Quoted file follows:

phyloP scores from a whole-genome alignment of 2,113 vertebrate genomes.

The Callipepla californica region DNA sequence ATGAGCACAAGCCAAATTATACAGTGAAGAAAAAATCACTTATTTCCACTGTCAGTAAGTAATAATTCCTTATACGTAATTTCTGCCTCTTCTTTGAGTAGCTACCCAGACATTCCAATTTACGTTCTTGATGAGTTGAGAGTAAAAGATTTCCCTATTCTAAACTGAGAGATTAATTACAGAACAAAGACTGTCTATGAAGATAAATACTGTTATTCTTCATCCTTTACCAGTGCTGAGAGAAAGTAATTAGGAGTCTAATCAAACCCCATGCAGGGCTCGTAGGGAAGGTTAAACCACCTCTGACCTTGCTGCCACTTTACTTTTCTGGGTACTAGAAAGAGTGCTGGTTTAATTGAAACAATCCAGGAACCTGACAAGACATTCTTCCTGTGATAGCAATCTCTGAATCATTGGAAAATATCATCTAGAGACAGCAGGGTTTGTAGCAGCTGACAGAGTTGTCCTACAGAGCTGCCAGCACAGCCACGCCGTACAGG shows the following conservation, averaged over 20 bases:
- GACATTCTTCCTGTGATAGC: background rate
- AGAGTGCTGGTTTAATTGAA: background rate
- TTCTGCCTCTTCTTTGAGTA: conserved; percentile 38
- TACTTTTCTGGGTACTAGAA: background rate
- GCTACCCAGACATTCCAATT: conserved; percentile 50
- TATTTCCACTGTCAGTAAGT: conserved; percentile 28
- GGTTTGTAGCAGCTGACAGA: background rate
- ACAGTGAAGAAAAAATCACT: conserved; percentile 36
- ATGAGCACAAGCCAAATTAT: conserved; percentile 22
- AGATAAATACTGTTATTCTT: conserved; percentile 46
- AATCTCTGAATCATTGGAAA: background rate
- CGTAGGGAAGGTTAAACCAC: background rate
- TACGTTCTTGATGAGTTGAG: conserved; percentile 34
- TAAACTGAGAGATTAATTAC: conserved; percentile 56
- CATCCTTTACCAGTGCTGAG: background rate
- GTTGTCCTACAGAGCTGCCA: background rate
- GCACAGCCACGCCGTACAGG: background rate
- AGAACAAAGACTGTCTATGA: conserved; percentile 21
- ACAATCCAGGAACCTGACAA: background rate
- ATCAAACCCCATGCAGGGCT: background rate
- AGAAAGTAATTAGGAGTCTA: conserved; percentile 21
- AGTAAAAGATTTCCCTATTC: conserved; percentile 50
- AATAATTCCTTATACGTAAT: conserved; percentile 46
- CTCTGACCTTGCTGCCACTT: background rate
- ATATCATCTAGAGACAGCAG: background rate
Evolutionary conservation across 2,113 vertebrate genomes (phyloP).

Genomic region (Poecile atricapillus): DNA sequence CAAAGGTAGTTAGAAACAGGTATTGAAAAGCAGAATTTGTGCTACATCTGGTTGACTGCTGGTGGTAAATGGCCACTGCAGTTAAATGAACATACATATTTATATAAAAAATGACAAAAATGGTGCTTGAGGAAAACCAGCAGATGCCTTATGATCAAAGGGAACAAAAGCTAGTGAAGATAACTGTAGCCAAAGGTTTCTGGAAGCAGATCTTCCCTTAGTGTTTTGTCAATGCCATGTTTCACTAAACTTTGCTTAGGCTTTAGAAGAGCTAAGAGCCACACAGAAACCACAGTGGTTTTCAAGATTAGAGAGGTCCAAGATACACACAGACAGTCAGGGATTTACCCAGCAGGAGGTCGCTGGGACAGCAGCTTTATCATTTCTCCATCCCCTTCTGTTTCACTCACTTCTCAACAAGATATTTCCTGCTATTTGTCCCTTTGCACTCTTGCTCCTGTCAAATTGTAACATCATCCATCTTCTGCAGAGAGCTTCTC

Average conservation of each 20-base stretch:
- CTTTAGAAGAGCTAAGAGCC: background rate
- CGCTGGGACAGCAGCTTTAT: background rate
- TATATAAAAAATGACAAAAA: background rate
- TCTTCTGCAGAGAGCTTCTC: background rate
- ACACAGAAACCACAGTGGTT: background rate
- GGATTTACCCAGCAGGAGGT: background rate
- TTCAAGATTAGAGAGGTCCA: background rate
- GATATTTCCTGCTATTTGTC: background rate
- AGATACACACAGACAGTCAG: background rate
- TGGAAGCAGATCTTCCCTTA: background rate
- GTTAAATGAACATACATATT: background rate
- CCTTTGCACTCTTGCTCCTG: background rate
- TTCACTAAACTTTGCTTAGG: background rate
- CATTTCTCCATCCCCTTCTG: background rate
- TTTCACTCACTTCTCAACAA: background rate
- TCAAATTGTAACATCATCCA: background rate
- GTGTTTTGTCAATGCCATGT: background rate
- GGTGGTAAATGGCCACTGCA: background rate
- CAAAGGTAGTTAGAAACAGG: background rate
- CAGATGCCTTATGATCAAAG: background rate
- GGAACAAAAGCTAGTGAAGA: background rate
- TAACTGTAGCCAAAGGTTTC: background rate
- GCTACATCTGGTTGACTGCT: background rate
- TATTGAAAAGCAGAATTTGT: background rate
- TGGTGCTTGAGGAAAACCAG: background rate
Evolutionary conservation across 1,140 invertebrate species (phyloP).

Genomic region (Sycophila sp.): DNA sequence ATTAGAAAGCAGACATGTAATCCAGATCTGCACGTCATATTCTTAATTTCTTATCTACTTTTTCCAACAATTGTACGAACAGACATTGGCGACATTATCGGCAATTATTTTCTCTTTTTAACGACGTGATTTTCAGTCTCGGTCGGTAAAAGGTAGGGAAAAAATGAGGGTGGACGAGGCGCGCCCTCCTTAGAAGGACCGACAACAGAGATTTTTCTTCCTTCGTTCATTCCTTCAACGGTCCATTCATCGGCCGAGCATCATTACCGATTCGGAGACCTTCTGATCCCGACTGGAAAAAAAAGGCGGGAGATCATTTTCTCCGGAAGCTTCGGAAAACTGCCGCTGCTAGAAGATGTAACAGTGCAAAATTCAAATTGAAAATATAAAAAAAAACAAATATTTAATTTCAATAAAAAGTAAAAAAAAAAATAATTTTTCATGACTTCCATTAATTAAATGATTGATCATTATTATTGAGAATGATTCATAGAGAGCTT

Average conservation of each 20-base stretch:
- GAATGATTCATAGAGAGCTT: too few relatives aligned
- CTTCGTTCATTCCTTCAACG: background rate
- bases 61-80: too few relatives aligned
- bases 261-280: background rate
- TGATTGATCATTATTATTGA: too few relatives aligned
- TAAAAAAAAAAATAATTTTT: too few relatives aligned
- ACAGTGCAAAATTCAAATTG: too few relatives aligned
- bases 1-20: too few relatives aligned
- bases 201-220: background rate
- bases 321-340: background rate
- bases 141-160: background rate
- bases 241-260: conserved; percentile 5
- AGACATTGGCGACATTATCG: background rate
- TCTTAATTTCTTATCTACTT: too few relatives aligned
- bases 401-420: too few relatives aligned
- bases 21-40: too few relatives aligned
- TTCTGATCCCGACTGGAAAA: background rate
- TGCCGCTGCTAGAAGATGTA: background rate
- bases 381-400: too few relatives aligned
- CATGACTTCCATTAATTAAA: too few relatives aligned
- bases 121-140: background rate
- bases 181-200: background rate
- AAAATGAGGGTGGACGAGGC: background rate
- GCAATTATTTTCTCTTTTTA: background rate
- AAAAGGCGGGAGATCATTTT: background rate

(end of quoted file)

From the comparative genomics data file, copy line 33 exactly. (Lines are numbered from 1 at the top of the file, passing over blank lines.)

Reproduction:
- TATATAAAAAATGACAAAAA: background rate